• Do you measure customer satisfaction across the entire experience? Does your methodology gather only customer support feedback for that subset of consumers who're reaching out, or do you look at channel results holistically?
  • Are you utilizing a methodology that connects client satisfaction towards the end-to-end experience with using the services of all of you the way in which right through to how satisfaction levels have an effect on financials? A “yes” to this last question means you're closer to best-in-class practices.

What's right for my organization?

If you need to steer your organization toward being truly customer-focused – if you believe this is a must-do in today's economy – a chief customer or experience officer provides one approach that can be a mobilizing force for change.

As with any business goal, the buck needs to stop with an individual, which individual has to be someone below the CEO for day-to-day actions toward results. The title matters less than the accountability, leadership profile and empowerment of whoever is offered this mission.

Be conscious that merely appointing someone to a job accomplishes little. Driving customer metrics necessitates the same type of ownership as any result you are attempting to achieve. But such an appointment doesn't absolve the CEO or even the remaining C-suite from taking responsibility for the transformation to customer-centricity. All of those other executive team must align with the chief customer or experience officer's plans and engage they are driving action among the people they lead.

What does it decide to try set the role up for achievement?

This role isn't for that faint-hearted. Frankly, the technical skill background could be just about anything. The make-or-break will be the leadership profile: an influencer, a collaborator, a team-builder and someone who is a dot-connector, a naturally customer-obsessed person who is curious enough to always ask, “What would our customers want/say/think/do?” As well as an astute observer who recognizes that great experiences come from deep understanding of people's behavior – the way they complete tasks and go about solving life's daily problems.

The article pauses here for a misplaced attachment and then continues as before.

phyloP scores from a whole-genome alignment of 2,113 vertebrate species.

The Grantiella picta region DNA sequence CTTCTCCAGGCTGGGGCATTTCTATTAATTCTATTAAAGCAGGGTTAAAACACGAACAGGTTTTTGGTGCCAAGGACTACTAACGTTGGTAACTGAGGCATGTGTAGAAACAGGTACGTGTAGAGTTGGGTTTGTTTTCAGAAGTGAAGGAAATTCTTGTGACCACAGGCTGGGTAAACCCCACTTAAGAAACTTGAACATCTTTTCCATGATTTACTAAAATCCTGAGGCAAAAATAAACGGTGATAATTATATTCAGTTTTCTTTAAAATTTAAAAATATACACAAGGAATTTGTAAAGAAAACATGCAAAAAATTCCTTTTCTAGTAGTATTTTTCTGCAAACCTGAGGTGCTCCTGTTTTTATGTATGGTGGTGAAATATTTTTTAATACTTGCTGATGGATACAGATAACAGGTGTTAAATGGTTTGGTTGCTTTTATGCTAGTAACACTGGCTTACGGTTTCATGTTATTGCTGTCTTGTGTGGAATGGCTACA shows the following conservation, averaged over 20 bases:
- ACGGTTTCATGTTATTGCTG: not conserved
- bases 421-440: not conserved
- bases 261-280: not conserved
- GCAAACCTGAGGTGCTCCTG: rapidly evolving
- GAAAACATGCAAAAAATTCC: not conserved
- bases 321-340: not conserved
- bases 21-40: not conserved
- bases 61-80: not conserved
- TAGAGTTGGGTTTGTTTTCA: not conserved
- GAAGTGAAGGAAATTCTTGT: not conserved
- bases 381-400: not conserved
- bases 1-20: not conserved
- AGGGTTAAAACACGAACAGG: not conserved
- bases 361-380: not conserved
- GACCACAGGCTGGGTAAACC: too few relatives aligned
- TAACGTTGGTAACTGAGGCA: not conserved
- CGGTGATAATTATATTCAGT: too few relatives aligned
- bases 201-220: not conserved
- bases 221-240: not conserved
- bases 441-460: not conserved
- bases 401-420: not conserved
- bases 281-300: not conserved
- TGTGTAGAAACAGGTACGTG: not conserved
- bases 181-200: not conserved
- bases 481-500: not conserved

Then there are the must-dos for just about any role to be given serious attention and set up for achievement – real resources to get the job done, shared expectations of time-to-impact and metrics that link your customer strategy to bottom-line impact combined with the IT capacity to reach the metrics with accuracy on the routine basis.

What's the down-side?

The chief customer or experience officer is a change agent. As with any change agent role, you will find above-average risks to carrying out the mission with success. As in any transformation role you will see conflict. Result in the conflict a stimulus for constructive steps forward, and see it as being a method to achieve big breakthroughs, but be ready for conflict to occur. Strong leaders know how to convert conflict into opportunity.

The main point here

Even exploring the value and impact of the chief customer or experience officer means you recognize the necessity to improve your organization's customer focus.

Remember, being customer-focused doesn't mean giving customers what you want. It's about:

  • Zeroing in around the audience you want to serve
  • Being in a position to identify audience members so that you can establish and make authentic relationships
  • Inspiring them to see your logo and offerings as highly relevant to their lives
  • Achieving win/win outcomes of these individuals and for your business.

What business doesn't need to make this happen?

So, what exactly are you waiting for?